The bellows works by increasing the distance from the back of the lens to the focal plane. The further away it is, the closer you can focus and the more you can magnify an image. But focusing is EXTREMELY critical; depth of field is measured in millimeters!
Focusing with the bellows can be done 4 ways. With the setup you see above, you can
- use the focusing ring on the lens
- zoom the lens, or
- extend or contract the bellows
I did some light tent shots yesterday, sometimes using a strobe fill, sometimes not. This series was with the strobe but dialled down considerably and through the light tent to diffuse it.
In this setup shot, the strobe is behind the black sweep, so it only illuminates the tent, not the subject. Sometimes I had the strobe further off to the right, but I don't have a setup shot of that.
As I said, focusing is tricky. I would focus using LiveView with the lens wide open so I could see, then carefully stop down without moving anything. Of course without autofocus or exposure adjustment with the bellows on, everything was manual.
I tried doing a focus stacked sequence but it didn't work. In this case I had 8 exposures but they wouldn't blend. That will be helped by the focus rail (I hope!). If anythng moves in the frame, the layers won't merge right. This was just one image:
Exposure was 2 seconds at f/11, ISO 200. Why so long? As I said, I was shooting with and without flash fill and I forgot to change the setting. If the illumination was flash only, I wouldn't have to; although there's still not a lot of light when you're shooting at f/11. You can see the depth of field when you look at the stem or the furthest petals.
Camera shake and movement is CRITICAL. I used the self-timer function, or Mirror-Up, and a cable release to trip the shutter. Do I have to say it was on a tripod?
Here's the final image:
Name that flower in 3 notes. I dunno, it's like a little daisy but it's yellow. I'm not a flower expert.
Now let me tell you what I did to get there.
I took the 8 images into CS6 and tried to focus-stack them but as I said, it didn't work. So I ended up deleting all the layers except this one. Step 1 was a hi-pass filter layer to bring up the detail. After stamping a merged layer, I opened Topaz Adjust 5 (I'm sure you figured that out when you saw the results!) and used the "Psychedelic" preset. I tweaked that some, especially doing some noise reduction. Back to CS6.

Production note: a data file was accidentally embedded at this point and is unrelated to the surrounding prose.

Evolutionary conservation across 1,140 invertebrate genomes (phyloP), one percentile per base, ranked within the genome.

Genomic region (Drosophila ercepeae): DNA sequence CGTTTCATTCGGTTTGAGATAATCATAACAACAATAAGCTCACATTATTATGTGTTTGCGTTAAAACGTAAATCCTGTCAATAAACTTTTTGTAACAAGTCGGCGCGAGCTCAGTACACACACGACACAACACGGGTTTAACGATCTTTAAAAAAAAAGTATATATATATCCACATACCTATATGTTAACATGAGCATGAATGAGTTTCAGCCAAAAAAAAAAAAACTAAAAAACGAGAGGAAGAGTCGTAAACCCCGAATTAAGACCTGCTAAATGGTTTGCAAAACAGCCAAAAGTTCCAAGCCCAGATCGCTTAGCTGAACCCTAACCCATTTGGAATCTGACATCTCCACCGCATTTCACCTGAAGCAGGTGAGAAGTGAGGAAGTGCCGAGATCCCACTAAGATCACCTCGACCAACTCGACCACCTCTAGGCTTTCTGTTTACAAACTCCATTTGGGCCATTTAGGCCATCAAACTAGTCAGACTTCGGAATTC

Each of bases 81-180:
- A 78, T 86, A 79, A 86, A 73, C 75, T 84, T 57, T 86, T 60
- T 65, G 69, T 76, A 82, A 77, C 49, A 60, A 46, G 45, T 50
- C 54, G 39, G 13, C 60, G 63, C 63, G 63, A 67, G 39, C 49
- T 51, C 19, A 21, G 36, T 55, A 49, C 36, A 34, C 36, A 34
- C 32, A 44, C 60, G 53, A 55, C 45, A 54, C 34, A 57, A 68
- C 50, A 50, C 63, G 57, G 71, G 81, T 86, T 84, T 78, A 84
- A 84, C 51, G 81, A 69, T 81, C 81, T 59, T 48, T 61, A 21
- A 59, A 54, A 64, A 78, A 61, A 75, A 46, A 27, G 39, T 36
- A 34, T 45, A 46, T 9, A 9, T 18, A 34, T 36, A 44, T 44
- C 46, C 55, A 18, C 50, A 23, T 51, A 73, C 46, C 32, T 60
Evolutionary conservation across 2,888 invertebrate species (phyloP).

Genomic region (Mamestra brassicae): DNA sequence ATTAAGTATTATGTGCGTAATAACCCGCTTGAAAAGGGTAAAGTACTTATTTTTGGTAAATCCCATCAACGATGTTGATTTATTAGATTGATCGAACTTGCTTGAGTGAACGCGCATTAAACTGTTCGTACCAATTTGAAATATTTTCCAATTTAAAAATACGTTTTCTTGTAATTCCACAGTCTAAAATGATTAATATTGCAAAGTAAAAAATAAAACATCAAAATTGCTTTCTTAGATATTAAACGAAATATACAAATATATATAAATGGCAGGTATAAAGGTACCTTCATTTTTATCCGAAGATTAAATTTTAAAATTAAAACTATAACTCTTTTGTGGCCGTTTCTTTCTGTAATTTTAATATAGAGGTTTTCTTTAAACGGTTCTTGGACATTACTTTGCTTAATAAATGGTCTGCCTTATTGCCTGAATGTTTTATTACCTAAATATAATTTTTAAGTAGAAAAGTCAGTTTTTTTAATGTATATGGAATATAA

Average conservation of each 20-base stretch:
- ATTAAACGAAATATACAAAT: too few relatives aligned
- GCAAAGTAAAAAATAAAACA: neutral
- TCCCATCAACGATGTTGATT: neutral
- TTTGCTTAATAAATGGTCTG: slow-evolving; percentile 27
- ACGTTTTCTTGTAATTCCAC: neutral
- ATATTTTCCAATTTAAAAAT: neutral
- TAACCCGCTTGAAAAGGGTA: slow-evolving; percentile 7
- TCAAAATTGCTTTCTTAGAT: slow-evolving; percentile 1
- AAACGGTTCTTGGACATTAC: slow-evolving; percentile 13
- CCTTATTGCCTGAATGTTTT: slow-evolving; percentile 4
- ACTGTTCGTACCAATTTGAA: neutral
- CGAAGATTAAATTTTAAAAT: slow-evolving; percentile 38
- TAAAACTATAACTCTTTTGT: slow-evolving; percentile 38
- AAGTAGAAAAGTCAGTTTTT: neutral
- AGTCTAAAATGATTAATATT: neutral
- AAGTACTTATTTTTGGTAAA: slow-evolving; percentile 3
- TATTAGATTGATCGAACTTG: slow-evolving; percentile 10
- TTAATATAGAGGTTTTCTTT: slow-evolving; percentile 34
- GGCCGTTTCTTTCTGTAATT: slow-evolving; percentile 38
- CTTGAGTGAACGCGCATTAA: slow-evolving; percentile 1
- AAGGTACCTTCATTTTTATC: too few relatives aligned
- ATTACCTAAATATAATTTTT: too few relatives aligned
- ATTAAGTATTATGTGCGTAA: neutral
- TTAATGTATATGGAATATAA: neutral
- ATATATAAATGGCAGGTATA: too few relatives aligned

Now to get rid of the red bit and some of the background light spill. I created a mask and masked out the flower so it wouldn't affect the content-aware fill, and that's how I removed the extraneous bits. When I was done that step, I discarded the mask. In order to see what was going on with the background, I created a Levels adjustment layer and cranked it WAY up so I could see the mess in the background. I selected the flower and stem, and used the selection to mask the image, then filled what was left with black. After deleting the mask, a few strokes with a brush and the background was monolithic. Next I discarded the levels adjustment layer, it was only there for visibility.
The new crop function in CS6 is neat: I reframed the image, adding room to the left and below and filling the added portion with the same black. Then I used the healing brush and the clone stamp tool to extend the soft focused stem to the left and up. Pretty well done, I took it back into LR4, where I tweaked the crop and added a post-crop vignette, then took out a bit more of the noise. I brought the saturation up a bit and done.
Keep an eye on this blog for more: I'll add more to this tutorial as I experiment a bit more. I especially want to learn to use focus stacking and different lighting. But you can do this stuff on a budget if you want to.
PS: for more images and writeups, it's probably better to subscribe to my other blog – www.faczen.blogspot.com – or drop in to see it regularly. I post there every week, whereas this one is more sporadic. For instance, the lily in the setup picture is going to be interesting but I haven't finished it yet. It will be on the Faczen Image blog.
Edit: I added this picture to give you an example of the scale you can achieve with the bellows. This is not cropped.
This is nowhere near the maximum magnification. I guess the bellows was about 1/3 of the way out, the lens was zoomed to about 70mm, I think.